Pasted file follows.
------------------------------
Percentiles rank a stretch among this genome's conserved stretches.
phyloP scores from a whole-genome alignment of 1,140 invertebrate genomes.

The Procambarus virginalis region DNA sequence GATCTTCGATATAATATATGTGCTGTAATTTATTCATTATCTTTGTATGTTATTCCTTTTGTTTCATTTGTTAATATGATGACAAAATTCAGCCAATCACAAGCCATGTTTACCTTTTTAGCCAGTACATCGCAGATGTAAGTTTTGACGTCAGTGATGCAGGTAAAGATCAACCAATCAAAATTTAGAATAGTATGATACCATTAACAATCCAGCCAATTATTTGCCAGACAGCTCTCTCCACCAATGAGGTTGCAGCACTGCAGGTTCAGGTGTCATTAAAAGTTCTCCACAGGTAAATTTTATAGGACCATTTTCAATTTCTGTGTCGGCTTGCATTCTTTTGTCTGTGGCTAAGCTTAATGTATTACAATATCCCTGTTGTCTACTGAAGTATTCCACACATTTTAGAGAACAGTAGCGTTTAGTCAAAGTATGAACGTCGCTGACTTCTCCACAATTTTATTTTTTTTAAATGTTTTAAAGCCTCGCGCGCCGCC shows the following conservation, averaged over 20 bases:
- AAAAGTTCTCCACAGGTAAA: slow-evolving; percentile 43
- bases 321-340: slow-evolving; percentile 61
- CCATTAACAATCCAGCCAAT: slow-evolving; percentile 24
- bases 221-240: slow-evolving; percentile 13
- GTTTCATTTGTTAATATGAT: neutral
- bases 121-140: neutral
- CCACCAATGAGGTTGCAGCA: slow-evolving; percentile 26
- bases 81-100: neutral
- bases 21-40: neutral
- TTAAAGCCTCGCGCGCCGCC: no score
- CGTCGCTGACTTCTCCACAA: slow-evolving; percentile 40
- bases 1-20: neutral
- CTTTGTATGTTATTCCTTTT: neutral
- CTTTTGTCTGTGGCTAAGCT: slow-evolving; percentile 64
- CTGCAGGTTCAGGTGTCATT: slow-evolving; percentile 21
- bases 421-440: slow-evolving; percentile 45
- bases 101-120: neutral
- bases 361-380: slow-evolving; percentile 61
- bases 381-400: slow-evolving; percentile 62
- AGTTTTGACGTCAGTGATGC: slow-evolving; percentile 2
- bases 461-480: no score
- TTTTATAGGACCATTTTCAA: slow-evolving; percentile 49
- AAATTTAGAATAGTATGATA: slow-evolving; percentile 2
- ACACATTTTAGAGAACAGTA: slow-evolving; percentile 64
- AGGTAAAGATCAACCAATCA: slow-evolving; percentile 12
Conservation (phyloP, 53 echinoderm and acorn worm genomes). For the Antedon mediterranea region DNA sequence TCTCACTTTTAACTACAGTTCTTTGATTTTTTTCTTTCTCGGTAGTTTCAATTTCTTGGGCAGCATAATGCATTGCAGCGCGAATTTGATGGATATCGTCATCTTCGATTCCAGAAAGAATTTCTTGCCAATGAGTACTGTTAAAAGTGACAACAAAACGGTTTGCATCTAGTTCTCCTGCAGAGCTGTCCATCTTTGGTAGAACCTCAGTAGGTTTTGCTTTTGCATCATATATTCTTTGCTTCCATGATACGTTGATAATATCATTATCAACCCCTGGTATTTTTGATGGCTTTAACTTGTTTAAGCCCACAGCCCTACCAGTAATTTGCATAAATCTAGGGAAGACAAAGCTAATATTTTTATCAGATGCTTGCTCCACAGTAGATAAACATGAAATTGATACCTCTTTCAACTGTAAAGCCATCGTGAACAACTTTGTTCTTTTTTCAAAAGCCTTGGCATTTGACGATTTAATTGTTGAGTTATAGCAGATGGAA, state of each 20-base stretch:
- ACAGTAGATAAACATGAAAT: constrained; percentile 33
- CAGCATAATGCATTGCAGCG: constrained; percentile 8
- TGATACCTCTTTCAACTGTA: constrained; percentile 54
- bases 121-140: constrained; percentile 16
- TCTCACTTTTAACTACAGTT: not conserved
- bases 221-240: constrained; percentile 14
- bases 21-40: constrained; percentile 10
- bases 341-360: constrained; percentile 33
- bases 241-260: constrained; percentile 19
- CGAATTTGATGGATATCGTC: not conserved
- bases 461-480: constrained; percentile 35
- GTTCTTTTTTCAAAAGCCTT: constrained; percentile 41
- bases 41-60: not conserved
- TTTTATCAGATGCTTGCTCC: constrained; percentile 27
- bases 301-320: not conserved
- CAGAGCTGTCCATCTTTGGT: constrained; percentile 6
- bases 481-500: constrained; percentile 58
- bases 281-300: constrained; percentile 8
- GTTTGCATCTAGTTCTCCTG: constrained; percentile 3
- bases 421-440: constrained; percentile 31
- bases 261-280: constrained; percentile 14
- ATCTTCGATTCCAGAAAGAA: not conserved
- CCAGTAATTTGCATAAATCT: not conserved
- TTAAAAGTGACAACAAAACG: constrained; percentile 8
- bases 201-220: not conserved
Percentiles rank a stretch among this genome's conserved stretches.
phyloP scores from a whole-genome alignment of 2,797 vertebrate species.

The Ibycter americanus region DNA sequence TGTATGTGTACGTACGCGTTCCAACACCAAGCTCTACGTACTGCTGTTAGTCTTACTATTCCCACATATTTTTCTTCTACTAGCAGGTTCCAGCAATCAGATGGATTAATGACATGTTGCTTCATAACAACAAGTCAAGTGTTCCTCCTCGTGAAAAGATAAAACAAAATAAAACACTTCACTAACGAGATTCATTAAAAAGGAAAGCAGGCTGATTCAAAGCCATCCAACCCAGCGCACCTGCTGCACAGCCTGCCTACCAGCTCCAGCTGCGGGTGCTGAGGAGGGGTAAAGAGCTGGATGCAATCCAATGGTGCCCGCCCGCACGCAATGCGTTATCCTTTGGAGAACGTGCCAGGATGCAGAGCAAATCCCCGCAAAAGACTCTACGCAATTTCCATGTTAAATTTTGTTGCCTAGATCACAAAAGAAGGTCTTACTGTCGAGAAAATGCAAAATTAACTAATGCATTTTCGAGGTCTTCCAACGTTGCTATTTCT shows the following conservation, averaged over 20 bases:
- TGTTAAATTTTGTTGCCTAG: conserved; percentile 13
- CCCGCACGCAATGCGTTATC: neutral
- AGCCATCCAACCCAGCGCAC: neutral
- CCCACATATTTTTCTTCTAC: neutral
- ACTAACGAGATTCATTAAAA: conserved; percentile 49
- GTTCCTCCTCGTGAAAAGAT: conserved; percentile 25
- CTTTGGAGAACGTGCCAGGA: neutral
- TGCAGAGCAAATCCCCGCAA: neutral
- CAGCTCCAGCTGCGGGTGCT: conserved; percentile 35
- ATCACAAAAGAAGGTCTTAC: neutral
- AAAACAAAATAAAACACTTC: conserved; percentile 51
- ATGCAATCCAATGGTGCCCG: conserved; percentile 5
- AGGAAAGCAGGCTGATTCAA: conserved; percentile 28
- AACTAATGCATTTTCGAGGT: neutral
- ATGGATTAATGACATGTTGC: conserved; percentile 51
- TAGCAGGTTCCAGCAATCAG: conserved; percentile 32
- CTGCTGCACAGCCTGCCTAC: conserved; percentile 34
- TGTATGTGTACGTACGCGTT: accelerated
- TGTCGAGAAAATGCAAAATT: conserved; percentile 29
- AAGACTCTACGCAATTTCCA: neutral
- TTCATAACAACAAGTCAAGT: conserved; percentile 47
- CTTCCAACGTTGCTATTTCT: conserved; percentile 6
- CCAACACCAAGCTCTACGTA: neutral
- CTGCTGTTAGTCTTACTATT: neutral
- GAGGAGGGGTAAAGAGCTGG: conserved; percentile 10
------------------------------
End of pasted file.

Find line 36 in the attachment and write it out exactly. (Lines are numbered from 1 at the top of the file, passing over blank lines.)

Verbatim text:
- bases 21-40: constrained; percentile 10